Le Corsaire – American Ballet Theatre

Le Corsaire – American Ballet Theatre

Buckle on your swash me hearties, the pirate ship is heaving into view. Those on board include dashing brigands, skulking villains, scantily clad harem beauties, a lecherous pasha and various maidens in distress. If you want to dress for the occasion, anything from a turban to a tutu will do.

If ballet is arguably the most contrived of the arts, Le Corsaire may be the most contrived of ballets. Familiar to American audiences mainly through the pas de deux, long performed by Rudolph Nureyev and Margot Fonteyn as a technical showpiece, American Ballet Theatre has ambitiously mounted the entire work, which was recorded live at the Orange County Performing Arts Center in Costa Mesa, California.

This convoluted tale of pirates and harem girls had its beginnings in the mid-19th Century and has been choreographed and re-choreographed numerous times since then. Not only is the dancing a pastiche of style, no fewer than five composers have contributed to the score. All of them are represented in the current ABT revival.

That said, we admit it’s not altogether a bad sail. The dancing is lovely and the pasha and villains are pretty funny. If Ethan Stiefel’s hero is more boyish than dashing and Julie Kent, his lady love, is less spitfire than china doll, the secondary characters are right on the money. Angel Corella as the pirate chief’s slave, Paloma Herrera exhibiting a gorgeous line as the Pasha’s slave and Vladimir Malakhov, the slave trader, provide some of the best moments in the show. As for Michael Owen’s overfed, bumbling Pasha, don’t ask. He’s a riot, which is not easy to do when you’re dancing.

Nobody is supposed to take this stuff seriously anyway, a tone that is set in the preview to the show. Artistic director Kevin McKenzie, sitting on a stool backstage, explains that you probably won’t follow the ins and outs of the admittedly silly plot and then proceeds to tell it to you anyway, with the help of the principal dancers, the guy who steams the wrinkles out of the costumes and even a stagehand or two. It’s a clever device but gets a little old as it is repeated twice more, at the beginning of each act.

Besides, it ain’t that hard. Pay attention, there may be a quiz. There’s this pirate, Conrad (Stiefel), see. So, he goes to the bazaar on slave selling day and, quicker than you can say "tours jete." falls in love with the enchanting Medora (Kent). She throws him a rose (shades of "Carmen") and they are in each other’s arms. But the evil slave trader has other plans. He wants to sell Medora to the Pasha along with the lovely Gulnare (Herrera) in kind of a package deal. Hiss, boo and some terrific dancing by Malakhov who has the peculiarly Russian trick of seeming to hesitate in mid-air on his leaps. So, anyway, the Pasha buys the twin set but, before he can sample their wares, Conrad and his crew kidnap Medora and take her and a bunch of other harem slaves to their secret grotto. Got all that? End of Act One.

The Grotto Scene is the site of a pirate mutiny, a truly elegant love duet, the administration of a mysterious sleeping potion and the re-kidnapping of Medora, this time by the bad guys, but it is most notable for the famous pas de deux. Here, in a bow to tradition, it is turned into a pas de trois, with Medora handed back and forth between Conrad and his slave (Corella). Soon, however, Conrad fades into the scenery, it becomes the slave’s show – and quite a show it is. Anyone who remembers Nureyev’s spectacular leaps and turns, his bare chest gleaming under the lights, will be moved to nostalgia. For those who don’t, this is the next best thing. Corella is an athletic marvel, nicely balanced by the delicate pointe work of Kent.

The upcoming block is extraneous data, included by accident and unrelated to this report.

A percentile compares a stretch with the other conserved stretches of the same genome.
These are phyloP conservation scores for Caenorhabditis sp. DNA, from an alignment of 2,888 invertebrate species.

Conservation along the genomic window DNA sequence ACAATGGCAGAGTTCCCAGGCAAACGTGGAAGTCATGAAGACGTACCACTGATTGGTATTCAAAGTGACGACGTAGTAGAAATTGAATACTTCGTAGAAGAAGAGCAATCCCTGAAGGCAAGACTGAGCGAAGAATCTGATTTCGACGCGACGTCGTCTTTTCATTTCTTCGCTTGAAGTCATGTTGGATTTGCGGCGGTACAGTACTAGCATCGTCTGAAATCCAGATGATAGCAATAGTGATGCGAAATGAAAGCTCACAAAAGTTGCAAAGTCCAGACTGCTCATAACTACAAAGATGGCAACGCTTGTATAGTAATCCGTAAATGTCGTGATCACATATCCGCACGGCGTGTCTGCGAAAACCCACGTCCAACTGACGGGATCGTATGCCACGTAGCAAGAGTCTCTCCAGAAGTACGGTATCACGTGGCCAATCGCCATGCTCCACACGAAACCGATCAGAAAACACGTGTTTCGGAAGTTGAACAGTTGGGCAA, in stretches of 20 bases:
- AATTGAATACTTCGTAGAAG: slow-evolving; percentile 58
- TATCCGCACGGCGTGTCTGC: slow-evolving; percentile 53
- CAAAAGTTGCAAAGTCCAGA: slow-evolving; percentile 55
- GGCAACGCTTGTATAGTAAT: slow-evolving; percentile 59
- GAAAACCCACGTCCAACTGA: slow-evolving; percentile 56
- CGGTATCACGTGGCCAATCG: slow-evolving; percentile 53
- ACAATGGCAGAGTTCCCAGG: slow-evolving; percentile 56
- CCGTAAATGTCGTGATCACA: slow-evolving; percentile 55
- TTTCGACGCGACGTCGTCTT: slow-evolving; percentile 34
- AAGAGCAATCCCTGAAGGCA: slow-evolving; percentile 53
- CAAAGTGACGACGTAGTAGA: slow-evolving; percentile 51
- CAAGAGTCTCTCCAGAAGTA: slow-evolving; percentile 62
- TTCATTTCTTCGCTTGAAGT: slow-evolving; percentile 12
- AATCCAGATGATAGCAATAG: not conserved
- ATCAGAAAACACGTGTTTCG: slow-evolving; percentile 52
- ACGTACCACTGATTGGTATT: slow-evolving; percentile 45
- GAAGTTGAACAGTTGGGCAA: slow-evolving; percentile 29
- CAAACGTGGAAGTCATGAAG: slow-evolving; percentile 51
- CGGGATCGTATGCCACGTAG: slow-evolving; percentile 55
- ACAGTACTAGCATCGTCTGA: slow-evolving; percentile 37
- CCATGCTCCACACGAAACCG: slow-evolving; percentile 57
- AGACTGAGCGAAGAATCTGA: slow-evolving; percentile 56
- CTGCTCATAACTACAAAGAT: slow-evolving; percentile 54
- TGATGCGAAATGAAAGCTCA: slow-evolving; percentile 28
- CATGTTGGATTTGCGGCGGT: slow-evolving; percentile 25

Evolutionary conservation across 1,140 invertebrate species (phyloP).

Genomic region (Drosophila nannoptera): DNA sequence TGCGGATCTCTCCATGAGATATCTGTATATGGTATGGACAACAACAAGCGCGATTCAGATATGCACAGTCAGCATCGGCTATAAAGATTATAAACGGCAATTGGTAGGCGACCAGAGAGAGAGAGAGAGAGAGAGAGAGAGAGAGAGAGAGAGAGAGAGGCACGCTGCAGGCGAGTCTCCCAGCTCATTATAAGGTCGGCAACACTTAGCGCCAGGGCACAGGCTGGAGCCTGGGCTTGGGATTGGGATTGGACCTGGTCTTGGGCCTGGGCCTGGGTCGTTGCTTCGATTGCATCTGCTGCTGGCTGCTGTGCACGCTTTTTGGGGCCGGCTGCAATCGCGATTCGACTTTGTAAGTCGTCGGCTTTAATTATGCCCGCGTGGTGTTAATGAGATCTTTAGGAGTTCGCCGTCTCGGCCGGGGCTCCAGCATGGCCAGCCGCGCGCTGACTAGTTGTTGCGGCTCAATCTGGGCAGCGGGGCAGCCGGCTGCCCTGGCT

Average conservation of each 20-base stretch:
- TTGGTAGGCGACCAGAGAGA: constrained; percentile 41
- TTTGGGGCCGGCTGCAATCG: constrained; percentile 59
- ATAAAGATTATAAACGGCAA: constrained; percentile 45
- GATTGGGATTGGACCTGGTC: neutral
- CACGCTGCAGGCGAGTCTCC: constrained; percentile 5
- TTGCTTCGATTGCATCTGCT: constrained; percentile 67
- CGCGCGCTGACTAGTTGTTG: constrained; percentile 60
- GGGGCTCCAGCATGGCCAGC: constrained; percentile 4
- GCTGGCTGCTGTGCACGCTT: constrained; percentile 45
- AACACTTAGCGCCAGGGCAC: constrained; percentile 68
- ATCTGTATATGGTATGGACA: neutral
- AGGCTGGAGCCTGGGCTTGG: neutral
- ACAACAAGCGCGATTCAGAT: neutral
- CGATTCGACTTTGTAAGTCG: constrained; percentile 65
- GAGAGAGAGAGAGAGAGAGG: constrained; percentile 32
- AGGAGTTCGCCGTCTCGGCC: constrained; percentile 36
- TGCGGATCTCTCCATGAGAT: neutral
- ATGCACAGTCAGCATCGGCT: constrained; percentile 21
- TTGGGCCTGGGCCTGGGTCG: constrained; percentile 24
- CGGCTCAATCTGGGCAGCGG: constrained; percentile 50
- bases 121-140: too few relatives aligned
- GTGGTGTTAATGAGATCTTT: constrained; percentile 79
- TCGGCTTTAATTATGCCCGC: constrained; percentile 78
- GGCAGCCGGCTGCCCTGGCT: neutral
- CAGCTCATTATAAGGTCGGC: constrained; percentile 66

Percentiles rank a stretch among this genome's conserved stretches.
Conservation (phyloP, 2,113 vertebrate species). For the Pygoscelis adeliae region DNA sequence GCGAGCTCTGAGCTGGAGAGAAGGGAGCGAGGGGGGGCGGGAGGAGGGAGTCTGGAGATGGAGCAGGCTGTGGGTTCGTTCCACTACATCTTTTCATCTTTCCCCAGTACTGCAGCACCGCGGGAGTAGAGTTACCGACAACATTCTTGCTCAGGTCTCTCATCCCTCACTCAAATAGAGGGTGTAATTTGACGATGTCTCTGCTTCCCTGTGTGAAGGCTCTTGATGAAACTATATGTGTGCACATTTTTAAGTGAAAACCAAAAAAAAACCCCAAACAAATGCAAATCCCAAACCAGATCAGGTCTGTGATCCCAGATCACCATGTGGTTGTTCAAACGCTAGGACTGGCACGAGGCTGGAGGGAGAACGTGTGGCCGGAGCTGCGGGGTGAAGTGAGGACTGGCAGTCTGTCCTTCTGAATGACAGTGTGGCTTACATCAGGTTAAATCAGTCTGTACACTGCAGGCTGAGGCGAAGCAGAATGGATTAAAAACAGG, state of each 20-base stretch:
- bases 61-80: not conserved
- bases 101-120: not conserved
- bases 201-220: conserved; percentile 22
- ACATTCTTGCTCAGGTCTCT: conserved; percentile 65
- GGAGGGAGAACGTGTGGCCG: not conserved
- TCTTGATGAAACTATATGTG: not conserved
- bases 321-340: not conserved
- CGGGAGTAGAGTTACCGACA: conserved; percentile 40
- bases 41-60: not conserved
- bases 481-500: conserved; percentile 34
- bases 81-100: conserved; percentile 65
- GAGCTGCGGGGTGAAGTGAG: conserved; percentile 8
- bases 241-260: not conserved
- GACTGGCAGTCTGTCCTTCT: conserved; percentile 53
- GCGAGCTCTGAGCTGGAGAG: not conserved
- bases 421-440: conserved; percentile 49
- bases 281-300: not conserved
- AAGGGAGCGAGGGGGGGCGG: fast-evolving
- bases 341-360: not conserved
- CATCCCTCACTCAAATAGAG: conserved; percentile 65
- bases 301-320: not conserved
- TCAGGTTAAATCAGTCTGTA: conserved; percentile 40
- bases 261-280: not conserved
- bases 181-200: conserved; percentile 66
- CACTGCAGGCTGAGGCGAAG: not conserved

Act Three brings us to the palace of the Pasha, to which Medora has been returned. There you will be treated to a rousing battle between the rescuing pirates and the Pasha’s men, treachery punished, true love rewarded and a shipwreck. But, before any of that happens, the Pasha has to take a nap, during which he dreams that all his wives (the entire female corps de ballet) turn into flowers and dance in his garden for him. This scene, partially set to music of Delibes, lifted from a much better ballet, is so overlong, so kitschy, we suggest you might take a nap as well.

Kent and Herrera dance prettily – and endlessly – while the other girls wave rose-laden hoops giving a kind of Busby Berkeley effect. A pointless divertissement that stops the action would be fine if the dancing justified it but this "Jardin Anime" sequence has the weakest choreography in the piece. The corps begins beautifully enough but eventually is reduced to just waving the hoops. Boring.

Some of the best ensemble work – and best choreography in the show – comes out of the pirate scenes which are, sadly, too few and far between. Steps based on ethnic folk dancing, no toe shoes and spirited tunes make a nice contrast to the ethereal pointe work of Kent and the harem girls.

Le Corsaire may be a silly, spotty and long voyage but there is some wonderful dancing along the way. Besides, isn’t it nice to watch something other than dancing Nutcrackers at this time of year?

Suzanne Weiss

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San Francisco, CA
Suzanne Weiss has been writing about the arts for the past 35 years. Formerly Arts Editor for the papers of Pioneer Press in the northern Chicago suburban area, her work also has appeared in Stagebill and Crain’s Chicago Business, among other publications. Since moving to the Bay Area she has reviewed theater, opera, dance and the occasional film for the San Mateo Times, “J” and is a regular contributor to culturevulture. She is the author of “Glencoe, Queen of Suburbs.”